A sigh reverbrated the room as Aubrey once again recounted the practice.
"See? How do you expect me to let her race when she can't even go to practice withought something happening?" The words stabbed the air between her parents,
"Mom, It was pretty simple. I lost focus, my bike followed and I carshed. It happens all the time, I just need to focus." Aubrey cut in, her gaze switching between her parents.
"Carol. You don't understand. Aubrey need to race." Aubrey's Dad offered softly, "Everything's going to be ok." Her father sighed before continuing, "How would you feel if you were dying, your whole world collapsing around you, being torn from you piece by piece? You don't have long to stay in this world and you just want to savor every moment that you can. But then someone forces you away from those moments of freedom, those moments free of Chemo and forces you to stay home. Forces you to be abnormal, to tuck everything you loved and cared about away because you're "sick" or "not capable". But how do they know? They haven't even given you a chance, yet they still expect you to give it up without trying. Imagine how you would feel. Because that's what you're doing to Aubrey. All I'm saying is give her a chance."
Moments passed in silence that ached with anticipation. Aubrey watched as her mother's eyes moistened, leaking over the edges of her face as she considered her father's words. Salty rivers travelling an uncertain path. Much like Aubrey.
"Carol. Do you understand what I'm saying?" Her father inquired,
Aubrey's Mom nodded. "Can Aubrey race this season?" Her gaze flitted between Aubrey and her father as she considered this.
"Yes." Her voice was thick and barely a whisper, "Yes, I think she can."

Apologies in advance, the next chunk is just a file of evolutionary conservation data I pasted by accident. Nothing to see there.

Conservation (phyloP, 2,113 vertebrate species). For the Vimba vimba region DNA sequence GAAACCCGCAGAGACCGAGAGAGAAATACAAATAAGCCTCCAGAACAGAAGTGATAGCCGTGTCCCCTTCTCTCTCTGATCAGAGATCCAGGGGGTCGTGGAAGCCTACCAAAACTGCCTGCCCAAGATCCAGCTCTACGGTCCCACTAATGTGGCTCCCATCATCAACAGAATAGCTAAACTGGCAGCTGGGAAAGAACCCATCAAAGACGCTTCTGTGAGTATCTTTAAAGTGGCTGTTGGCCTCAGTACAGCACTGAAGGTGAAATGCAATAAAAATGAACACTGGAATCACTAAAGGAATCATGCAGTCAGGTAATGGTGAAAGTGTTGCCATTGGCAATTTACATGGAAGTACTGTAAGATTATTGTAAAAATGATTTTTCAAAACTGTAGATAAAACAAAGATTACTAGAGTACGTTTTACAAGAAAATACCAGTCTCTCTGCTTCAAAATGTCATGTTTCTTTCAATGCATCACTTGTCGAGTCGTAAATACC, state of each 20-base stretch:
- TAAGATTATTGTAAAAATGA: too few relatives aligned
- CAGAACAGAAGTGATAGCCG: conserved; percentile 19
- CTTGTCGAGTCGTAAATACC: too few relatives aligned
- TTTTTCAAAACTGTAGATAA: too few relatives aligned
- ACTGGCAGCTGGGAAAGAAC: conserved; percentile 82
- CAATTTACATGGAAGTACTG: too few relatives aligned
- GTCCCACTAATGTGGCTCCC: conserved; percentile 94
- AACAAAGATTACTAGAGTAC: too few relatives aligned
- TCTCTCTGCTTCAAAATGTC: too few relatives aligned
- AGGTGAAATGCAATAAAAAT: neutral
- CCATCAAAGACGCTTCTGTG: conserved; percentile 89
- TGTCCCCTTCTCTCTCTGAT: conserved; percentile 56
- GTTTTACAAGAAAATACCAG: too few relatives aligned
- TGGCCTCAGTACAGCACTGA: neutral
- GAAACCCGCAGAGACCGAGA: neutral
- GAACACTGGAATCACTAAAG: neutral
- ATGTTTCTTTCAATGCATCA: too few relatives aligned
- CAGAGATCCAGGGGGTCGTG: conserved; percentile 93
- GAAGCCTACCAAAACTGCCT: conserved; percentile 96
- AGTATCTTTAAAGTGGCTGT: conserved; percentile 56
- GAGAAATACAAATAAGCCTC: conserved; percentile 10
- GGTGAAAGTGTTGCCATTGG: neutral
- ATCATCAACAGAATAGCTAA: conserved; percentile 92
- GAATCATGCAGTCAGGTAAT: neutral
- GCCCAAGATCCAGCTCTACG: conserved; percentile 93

Aubrey released the breath she didn't even realize she'd been holding. She was grinning now, a bright and luminescent smile that painted her face.
She was going to race.
Aubrey groaned, heaving for yet another time that night. She hadn't made it to practice that evening, the icy fingers of pain gripping to tightly to enable movement. The Chemo was taking a toll on her body and she knew it.
A headache spliced her conscience, stabbing behind her eyes and blurring her vision. A notification sliced through the heavy silence of her room. Groaning she reached to see who it was. Forcing her eyes to focus, she sighed when she read Carter's name.
"Hey, Aubrey. Just thought I'd check on you. You weren't at practice today. And I hope you know that you can always talk to me."
Aubrey smiled, slowly typing as she considered her response. "Thanks Carter. I've honestly had better days, but I was too sick to ride, so I didn't make it."
His response was quick, "What's wrong?" The questions stabbed and pulled in too many ways and Aubrey wasn't sure how to respond.
"Someone decide to turn my world upsidedown." Her answer revealed the trender feelings she was trying to pent up.
"Are you ok?" There was a pause before her phone lit up again, "And please tell me the truth."
Aubrey starred at the screen for a moment. Should she tell him? What should she say? What would he do when he found out? Would he act any differently? A war raged among the various sides of her conscience, throwing out questions, inquiring at the details.
Before she could decide, she'd responded. "I was diagnosed with Acute lymphocytic leukemia six weeks ago."
"I'm sorry." Carter's words oozed with sympathy and ignited a flame of frustration, sharpening her next response.
"Don't be sorry. You have nothing to be sorry for."
"Ok...Are you still going to race?" His question was slow to come, hinting at the hesitance hidden in the words.
"Yes. You don't think I can?" Her question almost seemed to leak with a suttle challenge.
"Good. I think you should. And you can do anything. So I have no doubt that you can race this season and race well."
A smile slipped across Aubrey's lips, "I'm still faster than you though."
"You? Never! You couldn't beat a snail!" The words were playful, and for once in a very long time a laugh bubbled from Aubrey's lips. Soft and suttle at first before turning into a symphony of giggled that filled the room.